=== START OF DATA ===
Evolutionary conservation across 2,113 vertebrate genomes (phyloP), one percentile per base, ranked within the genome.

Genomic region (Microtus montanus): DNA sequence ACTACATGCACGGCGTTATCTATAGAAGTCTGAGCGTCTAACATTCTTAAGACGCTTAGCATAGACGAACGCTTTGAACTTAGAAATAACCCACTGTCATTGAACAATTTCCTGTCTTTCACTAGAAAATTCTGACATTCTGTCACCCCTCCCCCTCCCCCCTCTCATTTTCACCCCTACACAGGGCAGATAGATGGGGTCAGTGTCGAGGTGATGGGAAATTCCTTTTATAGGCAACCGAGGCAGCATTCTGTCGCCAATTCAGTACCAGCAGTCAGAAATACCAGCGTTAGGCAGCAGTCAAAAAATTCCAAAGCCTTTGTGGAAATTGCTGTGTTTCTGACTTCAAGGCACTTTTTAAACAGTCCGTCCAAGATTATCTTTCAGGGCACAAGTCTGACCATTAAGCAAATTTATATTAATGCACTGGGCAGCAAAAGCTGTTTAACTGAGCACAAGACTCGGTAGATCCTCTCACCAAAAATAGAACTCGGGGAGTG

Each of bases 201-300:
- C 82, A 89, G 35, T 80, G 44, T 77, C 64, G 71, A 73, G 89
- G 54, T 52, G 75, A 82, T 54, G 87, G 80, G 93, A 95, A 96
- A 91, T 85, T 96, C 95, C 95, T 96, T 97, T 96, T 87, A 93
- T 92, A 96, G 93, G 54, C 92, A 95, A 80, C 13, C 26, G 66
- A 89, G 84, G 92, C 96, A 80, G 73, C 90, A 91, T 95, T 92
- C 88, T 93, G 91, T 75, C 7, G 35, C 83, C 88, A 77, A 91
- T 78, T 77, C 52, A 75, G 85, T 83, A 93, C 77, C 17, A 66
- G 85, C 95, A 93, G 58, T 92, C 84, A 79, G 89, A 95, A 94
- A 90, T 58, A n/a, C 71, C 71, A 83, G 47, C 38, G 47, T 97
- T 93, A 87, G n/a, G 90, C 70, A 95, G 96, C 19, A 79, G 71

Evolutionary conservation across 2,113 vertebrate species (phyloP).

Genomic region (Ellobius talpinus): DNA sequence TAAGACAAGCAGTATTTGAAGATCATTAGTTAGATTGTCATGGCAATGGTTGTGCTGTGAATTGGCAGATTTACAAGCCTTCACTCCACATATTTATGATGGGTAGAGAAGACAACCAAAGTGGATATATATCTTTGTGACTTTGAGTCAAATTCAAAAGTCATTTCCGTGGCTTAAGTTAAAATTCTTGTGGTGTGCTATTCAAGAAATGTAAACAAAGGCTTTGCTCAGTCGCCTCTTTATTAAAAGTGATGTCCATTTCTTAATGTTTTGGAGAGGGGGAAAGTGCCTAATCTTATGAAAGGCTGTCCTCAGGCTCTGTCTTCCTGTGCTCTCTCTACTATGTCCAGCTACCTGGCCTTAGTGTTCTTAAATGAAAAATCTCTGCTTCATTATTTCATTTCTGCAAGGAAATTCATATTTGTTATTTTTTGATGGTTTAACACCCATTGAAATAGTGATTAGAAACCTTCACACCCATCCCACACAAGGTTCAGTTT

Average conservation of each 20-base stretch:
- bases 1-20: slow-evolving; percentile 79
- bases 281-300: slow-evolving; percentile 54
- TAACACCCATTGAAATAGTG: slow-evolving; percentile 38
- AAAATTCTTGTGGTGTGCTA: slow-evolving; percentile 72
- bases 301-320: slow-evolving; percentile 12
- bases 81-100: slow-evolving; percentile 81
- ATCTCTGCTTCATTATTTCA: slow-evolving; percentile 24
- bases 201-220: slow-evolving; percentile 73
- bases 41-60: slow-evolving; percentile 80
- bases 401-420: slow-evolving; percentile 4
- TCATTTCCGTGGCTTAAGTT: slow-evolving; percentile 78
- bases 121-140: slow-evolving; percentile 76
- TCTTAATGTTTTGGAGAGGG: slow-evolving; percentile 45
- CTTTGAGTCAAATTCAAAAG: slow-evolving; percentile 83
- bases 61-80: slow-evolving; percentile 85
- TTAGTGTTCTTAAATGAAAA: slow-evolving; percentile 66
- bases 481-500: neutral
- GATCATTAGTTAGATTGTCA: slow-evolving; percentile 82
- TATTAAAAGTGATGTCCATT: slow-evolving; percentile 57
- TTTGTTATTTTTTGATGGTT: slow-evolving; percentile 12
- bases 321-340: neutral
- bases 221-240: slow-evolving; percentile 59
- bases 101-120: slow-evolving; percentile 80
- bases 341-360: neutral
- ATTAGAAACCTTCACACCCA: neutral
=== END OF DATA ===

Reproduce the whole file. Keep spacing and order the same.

Evolutionary conservation across 2,113 vertebrate genomes (phyloP), one percentile per base, ranked within the genome.

Genomic region (Microtus montanus): DNA sequence ACTACATGCACGGCGTTATCTATAGAAGTCTGAGCGTCTAACATTCTTAAGACGCTTAGCATAGACGAACGCTTTGAACTTAGAAATAACCCACTGTCATTGAACAATTTCCTGTCTTTCACTAGAAAATTCTGACATTCTGTCACCCCTCCCCCTCCCCCCTCTCATTTTCACCCCTACACAGGGCAGATAGATGGGGTCAGTGTCGAGGTGATGGGAAATTCCTTTTATAGGCAACCGAGGCAGCATTCTGTCGCCAATTCAGTACCAGCAGTCAGAAATACCAGCGTTAGGCAGCAGTCAAAAAATTCCAAAGCCTTTGTGGAAATTGCTGTGTTTCTGACTTCAAGGCACTTTTTAAACAGTCCGTCCAAGATTATCTTTCAGGGCACAAGTCTGACCATTAAGCAAATTTATATTAATGCACTGGGCAGCAAAAGCTGTTTAACTGAGCACAAGACTCGGTAGATCCTCTCACCAAAAATAGAACTCGGGGAGTG

Each of bases 201-300:
- C 82, A 89, G 35, T 80, G 44, T 77, C 64, G 71, A 73, G 89
- G 54, T 52, G 75, A 82, T 54, G 87, G 80, G 93, A 95, A 96
- A 91, T 85, T 96, C 95, C 95, T 96, T 97, T 96, T 87, A 93
- T 92, A 96, G 93, G 54, C 92, A 95, A 80, C 13, C 26, G 66
- A 89, G 84, G 92, C 96, A 80, G 73, C 90, A 91, T 95, T 92
- C 88, T 93, G 91, T 75, C 7, G 35, C 83, C 88, A 77, A 91
- T 78, T 77, C 52, A 75, G 85, T 83, A 93, C 77, C 17, A 66
- G 85, C 95, A 93, G 58, T 92, C 84, A 79, G 89, A 95, A 94
- A 90, T 58, A n/a, C 71, C 71, A 83, G 47, C 38, G 47, T 97
- T 93, A 87, G n/a, G 90, C 70, A 95, G 96, C 19, A 79, G 71

Evolutionary conservation across 2,113 vertebrate species (phyloP).

Genomic region (Ellobius talpinus): DNA sequence TAAGACAAGCAGTATTTGAAGATCATTAGTTAGATTGTCATGGCAATGGTTGTGCTGTGAATTGGCAGATTTACAAGCCTTCACTCCACATATTTATGATGGGTAGAGAAGACAACCAAAGTGGATATATATCTTTGTGACTTTGAGTCAAATTCAAAAGTCATTTCCGTGGCTTAAGTTAAAATTCTTGTGGTGTGCTATTCAAGAAATGTAAACAAAGGCTTTGCTCAGTCGCCTCTTTATTAAAAGTGATGTCCATTTCTTAATGTTTTGGAGAGGGGGAAAGTGCCTAATCTTATGAAAGGCTGTCCTCAGGCTCTGTCTTCCTGTGCTCTCTCTACTATGTCCAGCTACCTGGCCTTAGTGTTCTTAAATGAAAAATCTCTGCTTCATTATTTCATTTCTGCAAGGAAATTCATATTTGTTATTTTTTGATGGTTTAACACCCATTGAAATAGTGATTAGAAACCTTCACACCCATCCCACACAAGGTTCAGTTT

Average conservation of each 20-base stretch:
- bases 1-20: slow-evolving; percentile 79
- bases 281-300: slow-evolving; percentile 54
- TAACACCCATTGAAATAGTG: slow-evolving; percentile 38
- AAAATTCTTGTGGTGTGCTA: slow-evolving; percentile 72
- bases 301-320: slow-evolving; percentile 12
- bases 81-100: slow-evolving; percentile 81
- ATCTCTGCTTCATTATTTCA: slow-evolving; percentile 24
- bases 201-220: slow-evolving; percentile 73
- bases 41-60: slow-evolving; percentile 80
- bases 401-420: slow-evolving; percentile 4
- TCATTTCCGTGGCTTAAGTT: slow-evolving; percentile 78
- bases 121-140: slow-evolving; percentile 76
- TCTTAATGTTTTGGAGAGGG: slow-evolving; percentile 45
- CTTTGAGTCAAATTCAAAAG: slow-evolving; percentile 83
- bases 61-80: slow-evolving; percentile 85
- TTAGTGTTCTTAAATGAAAA: slow-evolving; percentile 66
- bases 481-500: neutral
- GATCATTAGTTAGATTGTCA: slow-evolving; percentile 82
- TATTAAAAGTGATGTCCATT: slow-evolving; percentile 57
- TTTGTTATTTTTTGATGGTT: slow-evolving; percentile 12
- bases 321-340: neutral
- bases 221-240: slow-evolving; percentile 59
- bases 101-120: slow-evolving; percentile 80
- bases 341-360: neutral
- ATTAGAAACCTTCACACCCA: neutral